Members of the team seen here with the fabric to be used for the vestments (from left): Sr Mary Chua (in charge of adminstration), Ms Mary Chia, Ms Annie Keat, Sr Maria Doan Thi Thieu Huong, Ms Tan Lay Hua, Ms Dorothy Tan and Sr Teresa Lee.Members of the team seen here with the fabric to be used for the vestments (from left): Sr Mary Chua (in charge of adminstration), Ms Mary Chia, Ms Annie Keat, Sr Maria Doan Thi Thieu Huong, Ms Tan Lay Hua, Ms Dorothy Tan and Sr Teresa Lee.

FMM team making stoles, vestments and mitres for Msgr William Goh’s episcopal ordination


A team of nuns and lay people are now busy making stoles, vestments and mitres for Coadjutor Archbishop-elect William Goh’s episcopal ordination on Feb 22.

“We will be making 200 stoles [for priests and bishops], 20 vestments [for bishops] and four mitres [for the consecrating bishops and the coadjutor archbishop], all in matching design for this important occasion,” said Sr Teresa Lee, a Franciscan Missionaries of Mary nun, who is in charge of the project.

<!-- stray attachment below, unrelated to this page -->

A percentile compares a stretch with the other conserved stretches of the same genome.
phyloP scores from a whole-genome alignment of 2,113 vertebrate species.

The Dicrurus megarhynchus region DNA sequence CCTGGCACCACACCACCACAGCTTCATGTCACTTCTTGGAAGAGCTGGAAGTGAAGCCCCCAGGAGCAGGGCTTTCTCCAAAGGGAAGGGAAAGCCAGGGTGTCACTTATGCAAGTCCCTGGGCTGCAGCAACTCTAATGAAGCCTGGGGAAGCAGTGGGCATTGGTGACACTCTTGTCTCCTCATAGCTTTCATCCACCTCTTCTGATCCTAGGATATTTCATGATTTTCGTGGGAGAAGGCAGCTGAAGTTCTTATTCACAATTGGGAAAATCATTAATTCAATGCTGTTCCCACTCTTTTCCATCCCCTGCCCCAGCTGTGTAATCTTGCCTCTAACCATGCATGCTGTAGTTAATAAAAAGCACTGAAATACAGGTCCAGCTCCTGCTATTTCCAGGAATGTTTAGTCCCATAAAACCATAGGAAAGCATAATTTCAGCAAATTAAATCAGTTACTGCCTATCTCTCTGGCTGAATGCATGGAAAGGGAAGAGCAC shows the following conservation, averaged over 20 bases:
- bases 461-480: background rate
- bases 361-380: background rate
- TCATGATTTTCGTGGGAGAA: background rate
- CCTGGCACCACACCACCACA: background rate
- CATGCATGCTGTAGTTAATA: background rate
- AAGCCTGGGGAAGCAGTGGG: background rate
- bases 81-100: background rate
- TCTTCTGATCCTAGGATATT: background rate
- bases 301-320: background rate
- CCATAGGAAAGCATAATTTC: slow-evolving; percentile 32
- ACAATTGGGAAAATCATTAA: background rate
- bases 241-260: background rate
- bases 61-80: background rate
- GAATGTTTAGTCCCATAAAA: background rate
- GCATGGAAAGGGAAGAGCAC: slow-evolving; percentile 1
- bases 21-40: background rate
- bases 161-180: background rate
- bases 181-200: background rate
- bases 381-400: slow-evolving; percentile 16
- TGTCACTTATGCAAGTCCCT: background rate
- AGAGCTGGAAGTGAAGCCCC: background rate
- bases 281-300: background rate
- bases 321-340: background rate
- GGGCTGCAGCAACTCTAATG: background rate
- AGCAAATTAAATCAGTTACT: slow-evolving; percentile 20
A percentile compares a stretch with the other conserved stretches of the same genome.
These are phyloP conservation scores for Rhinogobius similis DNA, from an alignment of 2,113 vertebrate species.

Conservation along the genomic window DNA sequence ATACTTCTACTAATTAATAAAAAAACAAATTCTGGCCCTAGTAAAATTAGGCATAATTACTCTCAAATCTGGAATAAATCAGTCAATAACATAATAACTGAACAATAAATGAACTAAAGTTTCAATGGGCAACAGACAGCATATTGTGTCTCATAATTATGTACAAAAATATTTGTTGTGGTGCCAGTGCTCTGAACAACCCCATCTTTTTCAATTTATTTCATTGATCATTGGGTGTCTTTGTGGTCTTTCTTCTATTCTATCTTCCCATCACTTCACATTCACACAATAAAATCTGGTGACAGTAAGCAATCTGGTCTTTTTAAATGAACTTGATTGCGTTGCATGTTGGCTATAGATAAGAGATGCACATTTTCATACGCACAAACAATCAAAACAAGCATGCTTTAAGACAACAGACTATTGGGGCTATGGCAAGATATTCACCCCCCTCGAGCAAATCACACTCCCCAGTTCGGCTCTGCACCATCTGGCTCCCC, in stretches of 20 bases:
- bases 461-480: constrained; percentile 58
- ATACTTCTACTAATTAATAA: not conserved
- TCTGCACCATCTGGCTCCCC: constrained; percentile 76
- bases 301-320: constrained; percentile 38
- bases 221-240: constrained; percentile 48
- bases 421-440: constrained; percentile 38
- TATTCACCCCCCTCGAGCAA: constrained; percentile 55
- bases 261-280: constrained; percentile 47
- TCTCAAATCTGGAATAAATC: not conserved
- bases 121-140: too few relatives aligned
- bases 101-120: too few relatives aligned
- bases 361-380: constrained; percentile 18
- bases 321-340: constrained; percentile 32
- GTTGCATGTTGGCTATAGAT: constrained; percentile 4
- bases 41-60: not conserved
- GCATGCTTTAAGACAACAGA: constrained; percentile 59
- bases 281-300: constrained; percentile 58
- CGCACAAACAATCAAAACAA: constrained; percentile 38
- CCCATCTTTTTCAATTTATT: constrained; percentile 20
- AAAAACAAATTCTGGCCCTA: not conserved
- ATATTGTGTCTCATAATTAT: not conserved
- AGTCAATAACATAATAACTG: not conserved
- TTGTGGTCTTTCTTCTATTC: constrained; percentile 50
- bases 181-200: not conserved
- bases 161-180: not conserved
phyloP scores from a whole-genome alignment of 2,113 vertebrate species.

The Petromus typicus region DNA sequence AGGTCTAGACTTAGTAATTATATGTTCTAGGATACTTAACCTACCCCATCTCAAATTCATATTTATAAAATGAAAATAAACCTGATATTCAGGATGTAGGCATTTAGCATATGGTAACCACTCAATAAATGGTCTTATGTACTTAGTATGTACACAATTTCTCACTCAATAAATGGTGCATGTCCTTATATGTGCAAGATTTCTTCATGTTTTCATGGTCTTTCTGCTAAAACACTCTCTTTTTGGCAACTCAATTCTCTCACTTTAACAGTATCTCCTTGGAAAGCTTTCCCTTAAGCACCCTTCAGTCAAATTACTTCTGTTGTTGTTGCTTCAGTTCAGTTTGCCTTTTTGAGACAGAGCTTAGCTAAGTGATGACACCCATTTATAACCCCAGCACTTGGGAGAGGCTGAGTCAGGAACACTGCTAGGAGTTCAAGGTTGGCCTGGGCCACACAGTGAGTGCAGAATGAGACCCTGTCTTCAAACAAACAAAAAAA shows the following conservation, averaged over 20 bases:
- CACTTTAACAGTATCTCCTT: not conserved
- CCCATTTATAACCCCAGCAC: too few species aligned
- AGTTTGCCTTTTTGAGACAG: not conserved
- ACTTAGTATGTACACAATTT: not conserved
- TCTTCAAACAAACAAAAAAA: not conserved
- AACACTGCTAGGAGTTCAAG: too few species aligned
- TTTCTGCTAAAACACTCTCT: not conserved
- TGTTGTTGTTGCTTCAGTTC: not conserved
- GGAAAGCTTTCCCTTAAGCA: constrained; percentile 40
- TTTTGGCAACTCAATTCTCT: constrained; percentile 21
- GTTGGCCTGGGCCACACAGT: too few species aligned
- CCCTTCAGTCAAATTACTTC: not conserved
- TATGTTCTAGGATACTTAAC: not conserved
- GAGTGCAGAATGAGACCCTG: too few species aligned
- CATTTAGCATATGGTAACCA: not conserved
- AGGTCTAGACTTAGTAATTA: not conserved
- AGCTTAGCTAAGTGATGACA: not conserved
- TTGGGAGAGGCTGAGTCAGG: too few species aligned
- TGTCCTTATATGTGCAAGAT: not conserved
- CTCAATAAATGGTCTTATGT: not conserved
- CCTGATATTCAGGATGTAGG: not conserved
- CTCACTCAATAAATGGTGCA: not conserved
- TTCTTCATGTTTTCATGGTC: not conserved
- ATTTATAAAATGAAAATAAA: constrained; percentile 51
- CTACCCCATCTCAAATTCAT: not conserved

A stole is a long, narrow strip of cloth which a priest or bishop wears around his neck when celebrating Mass. The mitre is the ceremonial headgear worn by bishops.

“When we were asked to make these vestments, we were excited and happy at the privilege to serve the Church and our bishop-elect, just like how we felt when we made vestments for Pope John Paul II when he came to visit Singapore” in 1986, said the nun.

The team making the ceremonial garb comprise four full-time lay staff working for the Franciscan Missionaries of Mary (FMM) and three FMM nuns.

They are staff of the FMM’s Atelier workroom at Holland Road, which produce priests’ vestments throughout Singapore.

Msgr Goh’s vestments will be of pure silk with printed gold motifs and crosses, said Sr Lee. The other stoles, vestments and mitres are made to match Msgr Goh’s vestments and mitre.

“I drew inspiration for the design of the vestments by the grace of God and with the help of Fr Ignatius Yeo,” chairman of the Archdiocesan Liturgy Commission, said Sr Lee.

“We decided to use silk as an inculturation of our Asian roots and the fabric is also a source of reference for my inspiration,” she added.

The oldest member of the team, 87-year-old Sr Anastasie Hao from Inner Mongolia, told CatholicNews, “My passion is for embroidery handwork and I enjoy making intricate designs for the vestments.”

She has been working in the Atelier since it started in 1954.

The team, which works a full five-day week, expects to complete their task “by mid-February”, said Sr Lee.

By Martin See
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